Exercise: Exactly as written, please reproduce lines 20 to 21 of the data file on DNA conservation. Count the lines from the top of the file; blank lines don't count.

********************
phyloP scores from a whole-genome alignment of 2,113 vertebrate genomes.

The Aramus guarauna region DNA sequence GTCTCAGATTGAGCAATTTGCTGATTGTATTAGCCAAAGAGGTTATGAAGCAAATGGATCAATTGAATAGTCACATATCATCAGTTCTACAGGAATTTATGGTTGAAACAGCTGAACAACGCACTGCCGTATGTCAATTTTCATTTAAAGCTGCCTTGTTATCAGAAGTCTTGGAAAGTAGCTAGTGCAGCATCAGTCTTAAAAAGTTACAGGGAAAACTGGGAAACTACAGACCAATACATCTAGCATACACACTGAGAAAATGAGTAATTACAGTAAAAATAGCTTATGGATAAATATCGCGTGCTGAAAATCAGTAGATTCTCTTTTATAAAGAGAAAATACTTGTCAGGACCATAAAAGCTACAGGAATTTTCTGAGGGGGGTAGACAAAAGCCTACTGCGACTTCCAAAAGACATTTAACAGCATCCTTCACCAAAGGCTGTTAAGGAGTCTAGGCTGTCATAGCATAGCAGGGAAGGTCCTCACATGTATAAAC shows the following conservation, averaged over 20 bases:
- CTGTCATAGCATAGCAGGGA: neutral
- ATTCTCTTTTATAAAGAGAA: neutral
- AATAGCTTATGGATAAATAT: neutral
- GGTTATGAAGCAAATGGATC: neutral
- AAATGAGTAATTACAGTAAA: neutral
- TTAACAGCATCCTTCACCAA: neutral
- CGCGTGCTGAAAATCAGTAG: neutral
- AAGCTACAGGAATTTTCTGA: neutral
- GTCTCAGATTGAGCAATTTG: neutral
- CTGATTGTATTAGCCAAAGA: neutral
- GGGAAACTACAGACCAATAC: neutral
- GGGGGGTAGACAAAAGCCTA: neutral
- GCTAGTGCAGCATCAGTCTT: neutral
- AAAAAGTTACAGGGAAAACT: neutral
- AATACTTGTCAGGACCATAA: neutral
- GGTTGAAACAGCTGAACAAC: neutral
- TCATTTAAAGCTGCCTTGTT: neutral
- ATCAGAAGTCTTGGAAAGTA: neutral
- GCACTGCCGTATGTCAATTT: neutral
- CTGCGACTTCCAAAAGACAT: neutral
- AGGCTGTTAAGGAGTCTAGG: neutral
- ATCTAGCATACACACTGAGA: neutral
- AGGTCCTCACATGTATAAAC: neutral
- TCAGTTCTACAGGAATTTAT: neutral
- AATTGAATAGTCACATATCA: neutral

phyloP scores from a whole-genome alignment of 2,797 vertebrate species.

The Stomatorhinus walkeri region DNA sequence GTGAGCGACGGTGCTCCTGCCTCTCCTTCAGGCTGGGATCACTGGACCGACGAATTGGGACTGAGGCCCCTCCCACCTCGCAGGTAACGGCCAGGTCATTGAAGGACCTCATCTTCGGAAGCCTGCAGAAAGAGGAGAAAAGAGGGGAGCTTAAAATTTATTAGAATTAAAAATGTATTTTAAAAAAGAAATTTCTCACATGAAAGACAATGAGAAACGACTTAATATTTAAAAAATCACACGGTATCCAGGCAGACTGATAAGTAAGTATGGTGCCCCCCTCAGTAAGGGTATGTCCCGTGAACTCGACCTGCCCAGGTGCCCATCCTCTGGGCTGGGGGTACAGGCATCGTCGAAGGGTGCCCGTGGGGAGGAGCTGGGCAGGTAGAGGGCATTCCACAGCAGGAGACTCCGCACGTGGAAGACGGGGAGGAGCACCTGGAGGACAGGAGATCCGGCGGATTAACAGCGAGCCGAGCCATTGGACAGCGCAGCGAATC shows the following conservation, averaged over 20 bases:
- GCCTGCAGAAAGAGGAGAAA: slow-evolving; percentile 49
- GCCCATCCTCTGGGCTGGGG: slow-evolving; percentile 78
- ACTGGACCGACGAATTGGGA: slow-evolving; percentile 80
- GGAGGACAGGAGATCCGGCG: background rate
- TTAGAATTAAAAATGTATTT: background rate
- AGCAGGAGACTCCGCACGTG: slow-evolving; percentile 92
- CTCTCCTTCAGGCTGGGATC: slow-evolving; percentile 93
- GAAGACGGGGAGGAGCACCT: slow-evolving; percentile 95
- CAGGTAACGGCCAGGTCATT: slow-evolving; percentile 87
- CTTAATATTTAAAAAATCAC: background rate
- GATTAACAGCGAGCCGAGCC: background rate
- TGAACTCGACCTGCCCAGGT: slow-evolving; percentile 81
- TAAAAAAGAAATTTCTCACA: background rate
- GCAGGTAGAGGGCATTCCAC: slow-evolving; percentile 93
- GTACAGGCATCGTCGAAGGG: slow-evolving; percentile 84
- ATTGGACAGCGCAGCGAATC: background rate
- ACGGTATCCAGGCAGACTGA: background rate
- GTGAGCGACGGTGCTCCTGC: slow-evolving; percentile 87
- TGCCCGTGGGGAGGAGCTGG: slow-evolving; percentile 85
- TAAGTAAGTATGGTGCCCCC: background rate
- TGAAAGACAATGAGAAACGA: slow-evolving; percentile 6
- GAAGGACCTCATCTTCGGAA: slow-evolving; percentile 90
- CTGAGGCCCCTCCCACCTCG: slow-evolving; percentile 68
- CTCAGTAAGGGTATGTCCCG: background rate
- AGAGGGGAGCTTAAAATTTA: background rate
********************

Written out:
- ATCAGAAGTCTTGGAAAGTA: neutral
- GCACTGCCGTATGTCAATTT: neutral